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Now, roast pig’s claim to fame is its eyeball-rattling crispy skin that (1) swathes its juicy meat and (2) puts a smile on everyone’s face. The catch is, once it’s been refrigerated, it loses all its crunchy charm. So I dealt with the leftovers by separating the skin from the meat and flash frying it (think Chinese chicharrones) to use as a garnish for a stir fry that I made from the meat and some vegetables I still had on hand. Here’s how it looked. Totally worked.

The roast pig as it was on Day One.

Stay tuned; you’ll be seeing more “Cooking in the Time of COVID” posts from me and my kitchen.

Cooking in the Time of COVID – Hong Shao Kao Fu

Instagram Post 3/23/2020

👨‍🍳 Cooking in the Time of COVID 👨‍🍳

A few days ago, I posted about New Kam Man, 200 Canal St in Manhattan, a Chinatown market that’s been open during the COVID-19 crisis and deserves our support. I highlighted a couple of bean curd skin snacks (they have top-notch barbecue and roast meat options too) and I spotted another that I was less familiar with, so of course, I bought it. The label read “Stewed Gluten Kao-Fu 5 Spices”.

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Hong Shao Kao Fu is an appetizing Shanghainese dish made from wheat gluten (kao fu), dried mushrooms, wood ears, dried lily buds, and peanuts that’s served cold and is so good that it’s something I make at home. Now, although the kao fu I buy in Chinese markets looks a little like whole wheat bread, this product was different. But I thought it might be fun to experiment with using it in place of my usual kao fu – even though it’s not an orthodox usage – so I modified my recipe and here’s how it turned out. It’s rather different from the original but pretty tasty if I say so myself. And yes, my vegetarian friends, it’s perfect for you too.

This is NKM’s “Stewed Gluten Kao-Fu 5 Spices” in slices, straight out of its container, before I started messing around with it. Since we’re very much in the throes of coping with COVID-19, you’ll be seeing more “Cooking in the Time of COVID” posts from me. Hope that’s okay. 😉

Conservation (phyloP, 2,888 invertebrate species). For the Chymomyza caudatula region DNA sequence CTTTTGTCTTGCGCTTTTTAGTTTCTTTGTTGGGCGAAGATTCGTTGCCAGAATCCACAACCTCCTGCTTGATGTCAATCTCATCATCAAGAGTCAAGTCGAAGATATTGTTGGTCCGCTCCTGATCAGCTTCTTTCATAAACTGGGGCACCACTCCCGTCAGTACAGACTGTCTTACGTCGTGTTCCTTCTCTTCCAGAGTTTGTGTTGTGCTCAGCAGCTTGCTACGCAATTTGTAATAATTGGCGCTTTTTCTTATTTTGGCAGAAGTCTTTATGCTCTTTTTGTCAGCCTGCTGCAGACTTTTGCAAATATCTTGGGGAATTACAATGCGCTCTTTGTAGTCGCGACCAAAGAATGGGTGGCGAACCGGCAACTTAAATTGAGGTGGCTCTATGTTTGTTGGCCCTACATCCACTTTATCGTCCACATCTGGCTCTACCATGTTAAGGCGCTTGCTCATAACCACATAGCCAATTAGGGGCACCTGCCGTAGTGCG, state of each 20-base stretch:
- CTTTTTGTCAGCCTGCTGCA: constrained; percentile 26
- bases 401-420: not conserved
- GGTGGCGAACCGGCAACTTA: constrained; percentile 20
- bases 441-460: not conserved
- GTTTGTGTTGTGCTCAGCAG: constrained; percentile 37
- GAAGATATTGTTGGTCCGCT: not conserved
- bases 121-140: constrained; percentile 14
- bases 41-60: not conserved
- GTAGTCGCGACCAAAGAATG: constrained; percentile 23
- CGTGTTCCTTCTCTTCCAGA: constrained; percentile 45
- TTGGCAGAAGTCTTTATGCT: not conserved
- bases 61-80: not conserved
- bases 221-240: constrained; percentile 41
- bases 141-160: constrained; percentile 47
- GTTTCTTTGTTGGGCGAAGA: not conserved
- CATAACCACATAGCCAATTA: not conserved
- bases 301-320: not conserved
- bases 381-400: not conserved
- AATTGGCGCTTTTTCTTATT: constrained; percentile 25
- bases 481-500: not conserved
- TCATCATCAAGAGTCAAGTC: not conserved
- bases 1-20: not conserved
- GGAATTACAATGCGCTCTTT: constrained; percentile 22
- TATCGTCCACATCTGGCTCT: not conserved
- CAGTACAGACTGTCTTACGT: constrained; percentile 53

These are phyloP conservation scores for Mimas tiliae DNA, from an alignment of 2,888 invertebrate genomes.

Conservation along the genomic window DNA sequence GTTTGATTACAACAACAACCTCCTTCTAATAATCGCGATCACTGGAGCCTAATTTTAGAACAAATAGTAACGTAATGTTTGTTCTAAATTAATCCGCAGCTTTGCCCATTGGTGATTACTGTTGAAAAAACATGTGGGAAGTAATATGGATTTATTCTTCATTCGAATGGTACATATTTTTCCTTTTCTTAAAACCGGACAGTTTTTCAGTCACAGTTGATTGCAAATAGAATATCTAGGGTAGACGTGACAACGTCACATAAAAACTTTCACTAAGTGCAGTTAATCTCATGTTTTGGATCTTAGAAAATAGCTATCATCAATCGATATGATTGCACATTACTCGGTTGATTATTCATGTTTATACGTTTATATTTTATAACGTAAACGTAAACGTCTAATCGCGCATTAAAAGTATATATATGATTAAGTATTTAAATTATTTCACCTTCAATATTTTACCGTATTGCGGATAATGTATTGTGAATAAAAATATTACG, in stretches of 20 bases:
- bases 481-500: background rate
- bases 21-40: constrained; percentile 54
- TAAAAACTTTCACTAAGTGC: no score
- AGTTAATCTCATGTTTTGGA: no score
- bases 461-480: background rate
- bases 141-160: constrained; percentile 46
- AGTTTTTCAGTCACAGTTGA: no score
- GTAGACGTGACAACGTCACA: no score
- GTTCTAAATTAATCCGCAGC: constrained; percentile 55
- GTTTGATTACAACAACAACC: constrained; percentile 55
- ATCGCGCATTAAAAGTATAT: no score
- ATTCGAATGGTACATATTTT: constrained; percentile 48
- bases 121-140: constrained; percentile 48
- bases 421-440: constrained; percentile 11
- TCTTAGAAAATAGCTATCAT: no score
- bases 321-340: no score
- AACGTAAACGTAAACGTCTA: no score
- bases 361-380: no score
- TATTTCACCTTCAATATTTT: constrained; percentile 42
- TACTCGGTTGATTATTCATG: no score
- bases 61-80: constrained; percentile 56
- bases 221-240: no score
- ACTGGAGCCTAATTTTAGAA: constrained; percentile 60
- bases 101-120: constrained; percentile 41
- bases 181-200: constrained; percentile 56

And a reminder: you can stay current with which Manhattan Chinatown restaurants are doing take out and deliveries during the COVID-19 crisis here. Please give them your support.

🥡 #keepcalmandcarryout #supportchinatown #supportsmallbusinesses

Stay safe and be well. It’ll be a long row to hoe, but we’ll get through this together.

New Kam Man – Bean Curd Skin

Instagram Post 3/19/2020

Continuing my posts about Chinatown favorites:

In addition to all the great restaurants that are open for takeout and delivery in Manhattan’s Chinatown during the COVID-19 crisis (see a detailed list updated daily here), please remember to patronize the markets that are eager to serve you too.

The venerable New Kam Man at 200 Canal St has everything you’d expect in a celebrated marketplace including a complete line of Asian ingredients and kitchenware along with all the necessary cookies and sweets to help us all get through this together. Of course, the sidewalk window displays tempting siu mei (燒味) – barbecue/roast meats like roast pork, roast pig, soy sauce chicken, and ducks galore, but since I’ve posted a lot of duck photos recently, here are two treats from the prepared food section worthy of your attention, especially if you’re a vegetarian.

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Both are made from bean curd skin. When soymilk is boiled to make tofu, a skin forms on top, it’s skimmed off and dried and when it’s reconstituted, it has dozens of delicious uses from dumpling wrappers to “mock” meats. These two examples are unassuming but tasty. The first simply consists of layers of bean curd sheets, rehydrated with water, soy sauce, and sugar, then pressed together and sliced; it’s as much about the texture as it is about the flavor. The label reads “NKM Stewed Bean Curd Pastry”. It’s a little saltier than

these rollups which are similar but a bit sweeter. The package was identified as “NKM Braised Gluten Stick” although I don’t think gluten figures into it and I see rolls rather than sticks, mislabeled perhaps. Either way, yum!

I bought a bunch of stuff from New Kam Man for some COVID-19 cooking. Will post photos ASAP. So grateful that they’re there and open for us; please help them continue to thrive!